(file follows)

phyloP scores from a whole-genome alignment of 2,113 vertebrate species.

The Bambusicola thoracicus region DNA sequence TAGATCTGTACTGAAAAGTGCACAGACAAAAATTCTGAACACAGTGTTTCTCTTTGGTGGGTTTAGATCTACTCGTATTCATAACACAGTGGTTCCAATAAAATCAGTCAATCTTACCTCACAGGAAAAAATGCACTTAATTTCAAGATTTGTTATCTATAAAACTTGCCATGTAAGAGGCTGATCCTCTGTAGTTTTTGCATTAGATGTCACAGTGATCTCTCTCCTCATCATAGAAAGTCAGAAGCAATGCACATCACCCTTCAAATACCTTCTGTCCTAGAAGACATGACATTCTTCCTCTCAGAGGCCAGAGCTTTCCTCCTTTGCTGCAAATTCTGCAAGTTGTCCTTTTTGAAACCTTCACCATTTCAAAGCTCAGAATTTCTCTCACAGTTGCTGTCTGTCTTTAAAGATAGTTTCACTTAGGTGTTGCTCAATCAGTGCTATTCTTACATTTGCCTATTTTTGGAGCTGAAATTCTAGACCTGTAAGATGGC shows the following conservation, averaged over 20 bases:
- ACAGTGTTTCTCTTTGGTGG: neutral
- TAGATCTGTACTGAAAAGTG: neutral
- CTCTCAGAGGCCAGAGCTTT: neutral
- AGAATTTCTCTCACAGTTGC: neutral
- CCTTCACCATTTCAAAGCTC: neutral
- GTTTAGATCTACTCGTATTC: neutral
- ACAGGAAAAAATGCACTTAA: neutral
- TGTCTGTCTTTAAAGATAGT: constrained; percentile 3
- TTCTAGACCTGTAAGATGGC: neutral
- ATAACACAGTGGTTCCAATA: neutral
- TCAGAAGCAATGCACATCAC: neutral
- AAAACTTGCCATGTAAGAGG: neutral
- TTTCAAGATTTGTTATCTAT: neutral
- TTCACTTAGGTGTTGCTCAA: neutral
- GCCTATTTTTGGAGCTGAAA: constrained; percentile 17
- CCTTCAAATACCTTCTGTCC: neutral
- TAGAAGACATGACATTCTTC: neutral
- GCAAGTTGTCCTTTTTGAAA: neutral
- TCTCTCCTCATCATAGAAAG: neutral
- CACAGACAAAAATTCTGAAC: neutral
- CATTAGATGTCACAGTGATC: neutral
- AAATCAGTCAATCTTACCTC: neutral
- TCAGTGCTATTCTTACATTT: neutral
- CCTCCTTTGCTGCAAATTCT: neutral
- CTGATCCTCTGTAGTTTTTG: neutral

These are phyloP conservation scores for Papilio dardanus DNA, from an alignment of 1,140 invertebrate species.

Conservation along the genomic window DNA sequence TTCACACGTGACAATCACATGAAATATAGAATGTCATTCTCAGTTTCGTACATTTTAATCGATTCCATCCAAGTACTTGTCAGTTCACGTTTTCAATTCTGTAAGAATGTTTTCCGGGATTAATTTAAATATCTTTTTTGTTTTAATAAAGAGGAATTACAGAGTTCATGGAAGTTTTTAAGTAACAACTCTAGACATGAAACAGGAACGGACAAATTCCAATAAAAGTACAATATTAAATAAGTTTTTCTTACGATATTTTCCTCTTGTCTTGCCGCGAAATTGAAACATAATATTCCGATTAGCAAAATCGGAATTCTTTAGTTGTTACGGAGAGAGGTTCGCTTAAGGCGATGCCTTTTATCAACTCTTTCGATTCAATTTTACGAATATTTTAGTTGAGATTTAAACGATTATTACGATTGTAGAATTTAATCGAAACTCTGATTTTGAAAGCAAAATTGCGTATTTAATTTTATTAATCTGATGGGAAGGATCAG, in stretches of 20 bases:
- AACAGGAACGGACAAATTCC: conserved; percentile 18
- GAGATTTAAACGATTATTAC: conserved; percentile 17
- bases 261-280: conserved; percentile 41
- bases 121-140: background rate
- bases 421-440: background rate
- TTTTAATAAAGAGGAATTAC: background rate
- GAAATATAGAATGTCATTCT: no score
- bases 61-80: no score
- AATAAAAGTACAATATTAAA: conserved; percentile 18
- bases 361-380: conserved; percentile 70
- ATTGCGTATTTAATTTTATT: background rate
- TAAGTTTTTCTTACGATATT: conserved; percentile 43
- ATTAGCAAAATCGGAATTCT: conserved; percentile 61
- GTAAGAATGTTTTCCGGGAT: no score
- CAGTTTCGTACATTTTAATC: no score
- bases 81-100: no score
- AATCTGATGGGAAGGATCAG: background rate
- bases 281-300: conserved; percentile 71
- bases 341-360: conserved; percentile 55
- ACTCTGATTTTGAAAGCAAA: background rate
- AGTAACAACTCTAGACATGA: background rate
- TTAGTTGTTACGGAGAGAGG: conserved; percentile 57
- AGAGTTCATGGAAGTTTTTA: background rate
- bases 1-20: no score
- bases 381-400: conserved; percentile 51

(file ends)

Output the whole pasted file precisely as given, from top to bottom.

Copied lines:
phyloP scores from a whole-genome alignment of 2,113 vertebrate species.

The Bambusicola thoracicus region DNA sequence TAGATCTGTACTGAAAAGTGCACAGACAAAAATTCTGAACACAGTGTTTCTCTTTGGTGGGTTTAGATCTACTCGTATTCATAACACAGTGGTTCCAATAAAATCAGTCAATCTTACCTCACAGGAAAAAATGCACTTAATTTCAAGATTTGTTATCTATAAAACTTGCCATGTAAGAGGCTGATCCTCTGTAGTTTTTGCATTAGATGTCACAGTGATCTCTCTCCTCATCATAGAAAGTCAGAAGCAATGCACATCACCCTTCAAATACCTTCTGTCCTAGAAGACATGACATTCTTCCTCTCAGAGGCCAGAGCTTTCCTCCTTTGCTGCAAATTCTGCAAGTTGTCCTTTTTGAAACCTTCACCATTTCAAAGCTCAGAATTTCTCTCACAGTTGCTGTCTGTCTTTAAAGATAGTTTCACTTAGGTGTTGCTCAATCAGTGCTATTCTTACATTTGCCTATTTTTGGAGCTGAAATTCTAGACCTGTAAGATGGC shows the following conservation, averaged over 20 bases:
- ACAGTGTTTCTCTTTGGTGG: neutral
- TAGATCTGTACTGAAAAGTG: neutral
- CTCTCAGAGGCCAGAGCTTT: neutral
- AGAATTTCTCTCACAGTTGC: neutral
- CCTTCACCATTTCAAAGCTC: neutral
- GTTTAGATCTACTCGTATTC: neutral
- ACAGGAAAAAATGCACTTAA: neutral
- TGTCTGTCTTTAAAGATAGT: constrained; percentile 3
- TTCTAGACCTGTAAGATGGC: neutral
- ATAACACAGTGGTTCCAATA: neutral
- TCAGAAGCAATGCACATCAC: neutral
- AAAACTTGCCATGTAAGAGG: neutral
- TTTCAAGATTTGTTATCTAT: neutral
- TTCACTTAGGTGTTGCTCAA: neutral
- GCCTATTTTTGGAGCTGAAA: constrained; percentile 17
- CCTTCAAATACCTTCTGTCC: neutral
- TAGAAGACATGACATTCTTC: neutral
- GCAAGTTGTCCTTTTTGAAA: neutral
- TCTCTCCTCATCATAGAAAG: neutral
- CACAGACAAAAATTCTGAAC: neutral
- CATTAGATGTCACAGTGATC: neutral
- AAATCAGTCAATCTTACCTC: neutral
- TCAGTGCTATTCTTACATTT: neutral
- CCTCCTTTGCTGCAAATTCT: neutral
- CTGATCCTCTGTAGTTTTTG: neutral

These are phyloP conservation scores for Papilio dardanus DNA, from an alignment of 1,140 invertebrate species.

Conservation along the genomic window DNA sequence TTCACACGTGACAATCACATGAAATATAGAATGTCATTCTCAGTTTCGTACATTTTAATCGATTCCATCCAAGTACTTGTCAGTTCACGTTTTCAATTCTGTAAGAATGTTTTCCGGGATTAATTTAAATATCTTTTTTGTTTTAATAAAGAGGAATTACAGAGTTCATGGAAGTTTTTAAGTAACAACTCTAGACATGAAACAGGAACGGACAAATTCCAATAAAAGTACAATATTAAATAAGTTTTTCTTACGATATTTTCCTCTTGTCTTGCCGCGAAATTGAAACATAATATTCCGATTAGCAAAATCGGAATTCTTTAGTTGTTACGGAGAGAGGTTCGCTTAAGGCGATGCCTTTTATCAACTCTTTCGATTCAATTTTACGAATATTTTAGTTGAGATTTAAACGATTATTACGATTGTAGAATTTAATCGAAACTCTGATTTTGAAAGCAAAATTGCGTATTTAATTTTATTAATCTGATGGGAAGGATCAG, in stretches of 20 bases:
- AACAGGAACGGACAAATTCC: conserved; percentile 18
- GAGATTTAAACGATTATTAC: conserved; percentile 17
- bases 261-280: conserved; percentile 41
- bases 121-140: background rate
- bases 421-440: background rate
- TTTTAATAAAGAGGAATTAC: background rate
- GAAATATAGAATGTCATTCT: no score
- bases 61-80: no score
- AATAAAAGTACAATATTAAA: conserved; percentile 18
- bases 361-380: conserved; percentile 70
- ATTGCGTATTTAATTTTATT: background rate
- TAAGTTTTTCTTACGATATT: conserved; percentile 43
- ATTAGCAAAATCGGAATTCT: conserved; percentile 61
- GTAAGAATGTTTTCCGGGAT: no score
- CAGTTTCGTACATTTTAATC: no score
- bases 81-100: no score
- AATCTGATGGGAAGGATCAG: background rate
- bases 281-300: conserved; percentile 71
- bases 341-360: conserved; percentile 55
- ACTCTGATTTTGAAAGCAAA: background rate
- AGTAACAACTCTAGACATGA: background rate
- TTAGTTGTTACGGAGAGAGG: conserved; percentile 57
- AGAGTTCATGGAAGTTTTTA: background rate
- bases 1-20: no score
- bases 381-400: conserved; percentile 51